Press passes for all nationalities

Why should 23 million Taiwanese be cut off from UN health information?

taiwan 88 298 (photo credit: Courtesy Photo)
taiwan 88 298
(photo credit: Courtesy Photo)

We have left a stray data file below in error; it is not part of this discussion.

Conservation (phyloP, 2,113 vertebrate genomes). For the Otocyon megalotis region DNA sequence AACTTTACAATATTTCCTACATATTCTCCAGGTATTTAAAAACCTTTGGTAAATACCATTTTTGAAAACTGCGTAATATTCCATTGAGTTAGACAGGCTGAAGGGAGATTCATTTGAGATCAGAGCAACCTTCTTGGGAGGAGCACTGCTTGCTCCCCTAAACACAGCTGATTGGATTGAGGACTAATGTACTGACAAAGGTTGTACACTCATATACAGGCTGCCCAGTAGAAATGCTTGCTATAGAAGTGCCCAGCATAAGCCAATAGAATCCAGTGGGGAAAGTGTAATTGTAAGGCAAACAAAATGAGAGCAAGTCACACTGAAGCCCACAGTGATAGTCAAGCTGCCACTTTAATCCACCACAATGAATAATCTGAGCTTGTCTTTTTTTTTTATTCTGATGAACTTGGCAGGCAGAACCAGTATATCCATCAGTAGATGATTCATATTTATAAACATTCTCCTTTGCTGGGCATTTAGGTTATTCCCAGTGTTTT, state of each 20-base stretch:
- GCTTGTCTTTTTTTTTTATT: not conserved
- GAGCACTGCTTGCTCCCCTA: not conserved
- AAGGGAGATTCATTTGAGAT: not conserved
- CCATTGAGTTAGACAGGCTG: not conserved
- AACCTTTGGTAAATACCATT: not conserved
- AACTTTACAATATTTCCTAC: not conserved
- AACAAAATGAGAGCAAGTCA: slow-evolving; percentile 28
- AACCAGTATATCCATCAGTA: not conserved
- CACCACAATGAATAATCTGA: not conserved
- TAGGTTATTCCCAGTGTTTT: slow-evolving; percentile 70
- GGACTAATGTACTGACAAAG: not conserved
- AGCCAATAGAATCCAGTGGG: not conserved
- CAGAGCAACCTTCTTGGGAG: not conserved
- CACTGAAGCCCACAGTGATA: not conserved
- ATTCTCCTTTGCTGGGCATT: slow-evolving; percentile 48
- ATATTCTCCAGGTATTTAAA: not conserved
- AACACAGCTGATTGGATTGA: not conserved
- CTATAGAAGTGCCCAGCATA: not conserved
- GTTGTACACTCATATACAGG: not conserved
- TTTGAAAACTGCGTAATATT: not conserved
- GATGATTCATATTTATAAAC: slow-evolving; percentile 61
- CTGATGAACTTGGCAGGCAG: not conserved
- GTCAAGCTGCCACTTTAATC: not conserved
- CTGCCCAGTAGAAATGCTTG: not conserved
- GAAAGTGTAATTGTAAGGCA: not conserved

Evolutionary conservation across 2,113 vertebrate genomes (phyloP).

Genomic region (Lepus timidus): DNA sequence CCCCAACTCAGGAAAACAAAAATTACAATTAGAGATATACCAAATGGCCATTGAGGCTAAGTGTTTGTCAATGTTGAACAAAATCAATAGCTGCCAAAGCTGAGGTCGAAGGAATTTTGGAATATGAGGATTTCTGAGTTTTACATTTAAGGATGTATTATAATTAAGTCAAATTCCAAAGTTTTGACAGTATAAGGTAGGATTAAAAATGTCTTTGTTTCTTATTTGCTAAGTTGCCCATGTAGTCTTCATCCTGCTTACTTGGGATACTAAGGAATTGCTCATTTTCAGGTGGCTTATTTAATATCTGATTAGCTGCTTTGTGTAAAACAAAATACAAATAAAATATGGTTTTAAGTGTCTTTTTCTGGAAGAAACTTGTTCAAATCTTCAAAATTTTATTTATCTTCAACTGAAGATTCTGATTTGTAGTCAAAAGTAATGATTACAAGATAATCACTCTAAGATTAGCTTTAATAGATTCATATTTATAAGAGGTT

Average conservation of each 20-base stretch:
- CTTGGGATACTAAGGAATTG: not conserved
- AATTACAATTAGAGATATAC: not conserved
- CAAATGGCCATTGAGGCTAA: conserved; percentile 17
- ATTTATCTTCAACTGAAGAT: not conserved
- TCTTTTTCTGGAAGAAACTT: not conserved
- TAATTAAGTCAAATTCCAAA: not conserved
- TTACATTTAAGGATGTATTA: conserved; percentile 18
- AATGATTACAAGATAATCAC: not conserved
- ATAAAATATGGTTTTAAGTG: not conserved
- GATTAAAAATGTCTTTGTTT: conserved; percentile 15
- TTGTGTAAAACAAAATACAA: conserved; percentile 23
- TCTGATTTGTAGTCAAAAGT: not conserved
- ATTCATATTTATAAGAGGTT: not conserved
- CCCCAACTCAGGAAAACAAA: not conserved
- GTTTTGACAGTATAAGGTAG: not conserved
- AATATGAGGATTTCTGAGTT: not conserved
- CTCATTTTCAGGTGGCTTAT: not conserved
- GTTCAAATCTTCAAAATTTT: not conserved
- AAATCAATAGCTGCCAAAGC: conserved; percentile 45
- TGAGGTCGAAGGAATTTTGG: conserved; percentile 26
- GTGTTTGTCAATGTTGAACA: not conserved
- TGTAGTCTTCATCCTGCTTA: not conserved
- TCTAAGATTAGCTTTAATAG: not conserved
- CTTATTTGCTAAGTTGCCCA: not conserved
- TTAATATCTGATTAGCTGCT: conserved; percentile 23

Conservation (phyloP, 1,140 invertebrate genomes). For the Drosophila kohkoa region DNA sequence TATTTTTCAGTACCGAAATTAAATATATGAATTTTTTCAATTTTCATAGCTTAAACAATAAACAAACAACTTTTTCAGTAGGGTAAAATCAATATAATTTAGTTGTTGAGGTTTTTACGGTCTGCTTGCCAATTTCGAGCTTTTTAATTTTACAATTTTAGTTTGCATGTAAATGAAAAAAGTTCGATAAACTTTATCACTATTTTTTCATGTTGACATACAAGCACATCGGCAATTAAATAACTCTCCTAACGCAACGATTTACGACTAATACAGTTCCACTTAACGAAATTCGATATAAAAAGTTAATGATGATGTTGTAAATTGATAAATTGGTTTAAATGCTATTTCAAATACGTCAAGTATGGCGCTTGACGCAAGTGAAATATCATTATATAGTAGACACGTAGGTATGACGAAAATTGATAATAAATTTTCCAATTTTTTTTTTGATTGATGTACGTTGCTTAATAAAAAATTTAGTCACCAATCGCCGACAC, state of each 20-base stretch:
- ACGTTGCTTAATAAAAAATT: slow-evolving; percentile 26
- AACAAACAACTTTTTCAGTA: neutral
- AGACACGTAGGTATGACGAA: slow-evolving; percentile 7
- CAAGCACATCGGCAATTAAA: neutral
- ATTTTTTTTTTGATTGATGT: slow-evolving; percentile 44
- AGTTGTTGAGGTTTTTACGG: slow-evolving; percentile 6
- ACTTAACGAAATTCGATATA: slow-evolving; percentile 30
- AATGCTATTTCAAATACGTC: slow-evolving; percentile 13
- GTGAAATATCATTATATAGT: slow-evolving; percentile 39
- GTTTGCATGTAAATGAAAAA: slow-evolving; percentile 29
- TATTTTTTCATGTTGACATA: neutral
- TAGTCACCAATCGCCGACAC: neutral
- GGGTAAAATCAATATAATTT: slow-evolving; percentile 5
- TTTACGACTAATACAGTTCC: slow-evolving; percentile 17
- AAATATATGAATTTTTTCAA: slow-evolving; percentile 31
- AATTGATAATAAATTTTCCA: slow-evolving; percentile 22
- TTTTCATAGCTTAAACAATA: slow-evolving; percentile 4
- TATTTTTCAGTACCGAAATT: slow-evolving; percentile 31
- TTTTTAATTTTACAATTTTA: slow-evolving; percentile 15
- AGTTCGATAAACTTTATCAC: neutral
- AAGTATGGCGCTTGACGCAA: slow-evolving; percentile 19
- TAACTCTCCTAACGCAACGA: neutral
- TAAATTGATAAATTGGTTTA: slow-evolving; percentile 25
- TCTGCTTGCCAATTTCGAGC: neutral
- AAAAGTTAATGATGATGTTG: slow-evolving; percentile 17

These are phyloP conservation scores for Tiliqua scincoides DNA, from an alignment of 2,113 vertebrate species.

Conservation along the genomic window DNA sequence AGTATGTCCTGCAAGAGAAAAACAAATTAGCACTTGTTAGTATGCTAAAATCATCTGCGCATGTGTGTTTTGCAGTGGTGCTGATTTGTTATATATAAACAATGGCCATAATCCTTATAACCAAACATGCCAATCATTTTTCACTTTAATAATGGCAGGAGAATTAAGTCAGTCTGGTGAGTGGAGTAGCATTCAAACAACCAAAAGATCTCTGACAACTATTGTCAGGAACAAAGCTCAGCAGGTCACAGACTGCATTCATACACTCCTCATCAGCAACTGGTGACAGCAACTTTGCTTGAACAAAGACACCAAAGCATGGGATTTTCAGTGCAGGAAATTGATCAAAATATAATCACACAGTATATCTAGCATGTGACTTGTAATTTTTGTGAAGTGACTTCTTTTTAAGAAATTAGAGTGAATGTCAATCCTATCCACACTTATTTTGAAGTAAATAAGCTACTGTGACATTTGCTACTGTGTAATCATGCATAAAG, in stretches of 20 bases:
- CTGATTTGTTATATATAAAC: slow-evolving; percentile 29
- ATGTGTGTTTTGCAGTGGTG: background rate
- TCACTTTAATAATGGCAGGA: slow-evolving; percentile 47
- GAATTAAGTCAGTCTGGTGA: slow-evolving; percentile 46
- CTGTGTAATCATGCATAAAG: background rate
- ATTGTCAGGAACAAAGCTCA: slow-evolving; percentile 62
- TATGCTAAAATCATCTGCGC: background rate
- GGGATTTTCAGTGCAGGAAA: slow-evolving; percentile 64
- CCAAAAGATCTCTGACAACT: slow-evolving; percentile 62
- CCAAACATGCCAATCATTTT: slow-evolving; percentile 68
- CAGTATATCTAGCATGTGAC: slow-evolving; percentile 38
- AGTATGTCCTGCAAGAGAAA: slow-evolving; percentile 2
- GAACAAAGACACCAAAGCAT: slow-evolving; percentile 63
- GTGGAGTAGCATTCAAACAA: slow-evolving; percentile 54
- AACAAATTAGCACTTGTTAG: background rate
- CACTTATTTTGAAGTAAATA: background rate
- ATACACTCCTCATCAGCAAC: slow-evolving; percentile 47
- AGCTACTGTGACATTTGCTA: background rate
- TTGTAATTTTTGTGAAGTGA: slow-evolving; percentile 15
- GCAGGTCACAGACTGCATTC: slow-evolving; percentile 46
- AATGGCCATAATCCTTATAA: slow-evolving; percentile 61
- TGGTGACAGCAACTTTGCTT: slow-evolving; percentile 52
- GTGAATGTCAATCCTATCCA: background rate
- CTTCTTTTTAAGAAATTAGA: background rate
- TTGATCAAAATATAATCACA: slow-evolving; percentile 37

In recent months the international press has criticized the government of the People's Republic of China for its violent suppression of lamas and peaceful demonstrators in Tibet, and for otherwise trampling on human rights. Now it is time for the international community to put a stop to another violation of human rights - the denial of press freedom to Taiwan. Every year since 2004, the United Nations Department of Public Information has refused to issue press credentials for the World Health Assembly (WHA) to Taiwanese journalists, rendering them unable to cover that body's annual meeting. The stated reason for the refusal is that Taiwan is not a member of the World Health Organization (WHO). The Taiwanese people's health rights and their right to know are being violated on political grounds, contrary to the global understanding that the UN is obliged to uphold justice. FREEDOM of the press is a universal value that transcends politics. Article 19 of the Universal Declaration of Human Rights states: "Everyone has the right to freedom of opinion and expression; this right includes freedom to hold opinions without interference and to seek, receive and impart information and ideas through any media and regardless of frontiers." The UN, to honor freedom of the press, reviews the state of that freedom worldwide. Highlighting how important it considers press freedom to be, in 1993 it designated May 3 as World Press Freedom Day. The World Health Report 2007, the focus of which is "A Safer Future: Global Public Health Security in the 21st Century," stresses the importance of information-sharing and cooperation between nations to combat disease. The report emphasizes that the WHO must allocate more resources to setting up a comprehensive global epidemic prevention network. Moreover, Article 3 of the International Health Regulations of the WHO states that their "implementation… shall be guided by the goal of their universal application for the protection of all people of the world from the international spread of disease." But the WHO has weakened its own epidemic prevention mechanism and created a loophole in the global health network by barring Taiwan's journalists from reporting at the WHA. If the international community were to further turn a blind eye and allow this policy to continue, due to pressure by China, it would threaten the global disease prevention network. TAIWAN FULLY respects press freedom. According to the US-based human rights organization Freedom House, Taiwan enjoyed the highest degree of press freedom in Asia in 2007. In democratic nations, journalists are seen as independent, not as representatives of their government or region. Indeed, in Taiwan journalists enjoy full independence and autonomy. Regrettably, at the UN the universal value of press freedom has not been respected. Despite its vow to safeguard human rights and protect press freedom, the UN, due to political considerations, has banned Taiwan's journalists from reporting on WHA activities, preventing them from doing their duty to satisfy the Taiwanese people's right to know. AS THE 2008 WHA prepares to meet on May 19, we make the following appeals: 1. Given that the right to know and freedom of the press should not be limited by national borders, freedom of the press should not be held to be the prerogative of WHO member states. 2. The goal of the WHO is to attain the highest possible degree of health for everyone, regardless of nationality or membership. The WHO and its parent organization, the UN, which champions global equity and human rights, should respect the rights of the 23 million people of Taiwan to health and information. 3. Regardless of how China oppresses Taiwan on the international stage, a free press should not be made the victim of an international political dispute. The UN and WHO should not allow political considerations to supersede press freedom and the spirit of journalistic independence. These organizations should, in respecting the principle of parity, lift their discriminatory ban on and issue WHA press passes to Taiwan's journalists. The writer is minister of Taiwan's Government Information Office.